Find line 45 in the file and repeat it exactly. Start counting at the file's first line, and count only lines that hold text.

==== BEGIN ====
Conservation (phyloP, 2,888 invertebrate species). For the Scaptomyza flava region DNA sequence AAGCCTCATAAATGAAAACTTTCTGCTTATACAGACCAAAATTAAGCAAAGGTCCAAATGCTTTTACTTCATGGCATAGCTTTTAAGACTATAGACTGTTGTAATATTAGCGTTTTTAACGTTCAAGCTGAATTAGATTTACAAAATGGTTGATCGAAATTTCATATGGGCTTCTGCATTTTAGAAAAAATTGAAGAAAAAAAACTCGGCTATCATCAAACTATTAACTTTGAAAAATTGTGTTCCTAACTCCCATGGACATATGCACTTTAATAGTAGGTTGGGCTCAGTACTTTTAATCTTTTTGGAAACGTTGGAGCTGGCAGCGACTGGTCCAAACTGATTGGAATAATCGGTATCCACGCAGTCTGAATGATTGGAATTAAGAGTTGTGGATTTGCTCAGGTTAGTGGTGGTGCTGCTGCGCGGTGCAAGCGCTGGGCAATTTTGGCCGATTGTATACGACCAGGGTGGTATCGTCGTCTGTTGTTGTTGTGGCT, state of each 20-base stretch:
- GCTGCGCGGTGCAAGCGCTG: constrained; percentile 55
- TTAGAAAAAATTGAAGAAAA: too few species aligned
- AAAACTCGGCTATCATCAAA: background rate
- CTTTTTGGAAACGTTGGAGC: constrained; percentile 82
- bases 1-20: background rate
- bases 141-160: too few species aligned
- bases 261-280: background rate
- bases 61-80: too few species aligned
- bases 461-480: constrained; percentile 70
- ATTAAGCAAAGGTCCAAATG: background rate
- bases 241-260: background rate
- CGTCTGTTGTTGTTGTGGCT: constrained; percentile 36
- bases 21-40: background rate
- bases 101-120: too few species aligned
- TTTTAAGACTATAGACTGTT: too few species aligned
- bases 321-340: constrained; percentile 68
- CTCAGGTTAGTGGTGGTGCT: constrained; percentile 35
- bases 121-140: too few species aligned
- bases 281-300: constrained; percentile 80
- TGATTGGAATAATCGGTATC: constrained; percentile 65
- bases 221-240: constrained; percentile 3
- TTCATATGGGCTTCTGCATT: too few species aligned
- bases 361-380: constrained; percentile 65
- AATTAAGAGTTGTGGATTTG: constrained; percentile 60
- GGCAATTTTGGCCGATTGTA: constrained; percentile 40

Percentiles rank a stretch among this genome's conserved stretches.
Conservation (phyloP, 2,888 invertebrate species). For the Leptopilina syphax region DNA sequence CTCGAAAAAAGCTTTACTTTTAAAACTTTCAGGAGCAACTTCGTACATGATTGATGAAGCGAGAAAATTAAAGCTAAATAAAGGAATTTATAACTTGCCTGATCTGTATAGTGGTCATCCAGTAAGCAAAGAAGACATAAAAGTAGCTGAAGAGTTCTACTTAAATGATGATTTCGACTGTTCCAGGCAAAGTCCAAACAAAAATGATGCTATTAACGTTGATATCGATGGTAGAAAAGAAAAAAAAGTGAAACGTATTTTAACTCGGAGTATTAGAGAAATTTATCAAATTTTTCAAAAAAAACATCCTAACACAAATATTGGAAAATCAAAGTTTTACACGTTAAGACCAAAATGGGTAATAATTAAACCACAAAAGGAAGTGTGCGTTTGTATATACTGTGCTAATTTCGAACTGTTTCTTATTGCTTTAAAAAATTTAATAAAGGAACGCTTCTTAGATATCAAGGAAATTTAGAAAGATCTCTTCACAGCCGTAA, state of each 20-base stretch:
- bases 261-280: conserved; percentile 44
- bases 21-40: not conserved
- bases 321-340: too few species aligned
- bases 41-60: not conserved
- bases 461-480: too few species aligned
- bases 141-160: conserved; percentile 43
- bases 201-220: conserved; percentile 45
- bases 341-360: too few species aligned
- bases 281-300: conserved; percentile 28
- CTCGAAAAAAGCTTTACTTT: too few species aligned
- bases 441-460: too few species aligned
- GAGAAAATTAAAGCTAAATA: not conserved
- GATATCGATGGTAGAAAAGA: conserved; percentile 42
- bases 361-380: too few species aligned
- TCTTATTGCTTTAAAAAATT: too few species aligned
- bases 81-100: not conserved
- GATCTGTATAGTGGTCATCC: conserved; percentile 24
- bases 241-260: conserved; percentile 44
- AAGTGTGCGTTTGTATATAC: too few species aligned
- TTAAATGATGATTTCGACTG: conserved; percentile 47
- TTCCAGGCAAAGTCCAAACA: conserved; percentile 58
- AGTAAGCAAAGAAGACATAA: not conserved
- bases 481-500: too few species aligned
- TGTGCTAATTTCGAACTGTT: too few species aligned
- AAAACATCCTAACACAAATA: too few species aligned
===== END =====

- GATCTGTATAGTGGTCATCC: conserved; percentile 24